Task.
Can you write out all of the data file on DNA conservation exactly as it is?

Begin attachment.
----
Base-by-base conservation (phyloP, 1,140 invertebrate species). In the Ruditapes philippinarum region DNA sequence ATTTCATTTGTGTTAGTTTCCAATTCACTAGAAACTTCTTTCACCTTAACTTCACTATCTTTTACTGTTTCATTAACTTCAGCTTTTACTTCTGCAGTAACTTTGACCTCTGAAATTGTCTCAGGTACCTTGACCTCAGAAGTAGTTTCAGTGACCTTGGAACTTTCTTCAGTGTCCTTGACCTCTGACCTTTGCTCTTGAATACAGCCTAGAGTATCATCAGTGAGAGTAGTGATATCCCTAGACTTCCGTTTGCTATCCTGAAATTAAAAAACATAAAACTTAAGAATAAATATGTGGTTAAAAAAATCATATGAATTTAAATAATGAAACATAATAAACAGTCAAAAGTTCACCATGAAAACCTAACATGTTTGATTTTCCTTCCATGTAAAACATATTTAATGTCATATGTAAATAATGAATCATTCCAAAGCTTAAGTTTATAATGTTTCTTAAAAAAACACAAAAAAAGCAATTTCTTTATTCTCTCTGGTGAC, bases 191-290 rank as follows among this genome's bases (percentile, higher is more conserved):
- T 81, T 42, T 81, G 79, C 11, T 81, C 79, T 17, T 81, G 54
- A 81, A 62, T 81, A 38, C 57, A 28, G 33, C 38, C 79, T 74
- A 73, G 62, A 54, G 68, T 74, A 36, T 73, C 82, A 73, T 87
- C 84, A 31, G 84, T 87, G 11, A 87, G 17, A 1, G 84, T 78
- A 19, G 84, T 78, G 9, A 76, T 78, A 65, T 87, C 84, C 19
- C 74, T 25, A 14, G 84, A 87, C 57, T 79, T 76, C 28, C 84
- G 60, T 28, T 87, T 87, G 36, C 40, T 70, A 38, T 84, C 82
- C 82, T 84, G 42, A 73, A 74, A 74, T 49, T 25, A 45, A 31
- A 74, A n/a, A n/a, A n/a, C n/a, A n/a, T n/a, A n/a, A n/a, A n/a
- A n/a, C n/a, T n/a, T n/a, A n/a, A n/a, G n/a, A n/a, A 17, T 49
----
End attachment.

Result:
Base-by-base conservation (phyloP, 1,140 invertebrate species). In the Ruditapes philippinarum region DNA sequence ATTTCATTTGTGTTAGTTTCCAATTCACTAGAAACTTCTTTCACCTTAACTTCACTATCTTTTACTGTTTCATTAACTTCAGCTTTTACTTCTGCAGTAACTTTGACCTCTGAAATTGTCTCAGGTACCTTGACCTCAGAAGTAGTTTCAGTGACCTTGGAACTTTCTTCAGTGTCCTTGACCTCTGACCTTTGCTCTTGAATACAGCCTAGAGTATCATCAGTGAGAGTAGTGATATCCCTAGACTTCCGTTTGCTATCCTGAAATTAAAAAACATAAAACTTAAGAATAAATATGTGGTTAAAAAAATCATATGAATTTAAATAATGAAACATAATAAACAGTCAAAAGTTCACCATGAAAACCTAACATGTTTGATTTTCCTTCCATGTAAAACATATTTAATGTCATATGTAAATAATGAATCATTCCAAAGCTTAAGTTTATAATGTTTCTTAAAAAAACACAAAAAAAGCAATTTCTTTATTCTCTCTGGTGAC, bases 191-290 rank as follows among this genome's bases (percentile, higher is more conserved):
- T 81, T 42, T 81, G 79, C 11, T 81, C 79, T 17, T 81, G 54
- A 81, A 62, T 81, A 38, C 57, A 28, G 33, C 38, C 79, T 74
- A 73, G 62, A 54, G 68, T 74, A 36, T 73, C 82, A 73, T 87
- C 84, A 31, G 84, T 87, G 11, A 87, G 17, A 1, G 84, T 78
- A 19, G 84, T 78, G 9, A 76, T 78, A 65, T 87, C 84, C 19
- C 74, T 25, A 14, G 84, A 87, C 57, T 79, T 76, C 28, C 84
- G 60, T 28, T 87, T 87, G 36, C 40, T 70, A 38, T 84, C 82
- C 82, T 84, G 42, A 73, A 74, A 74, T 49, T 25, A 45, A 31
- A 74, A n/a, A n/a, A n/a, C n/a, A n/a, T n/a, A n/a, A n/a, A n/a
- A n/a, C n/a, T n/a, T n/a, A n/a, A n/a, G n/a, A n/a, A 17, T 49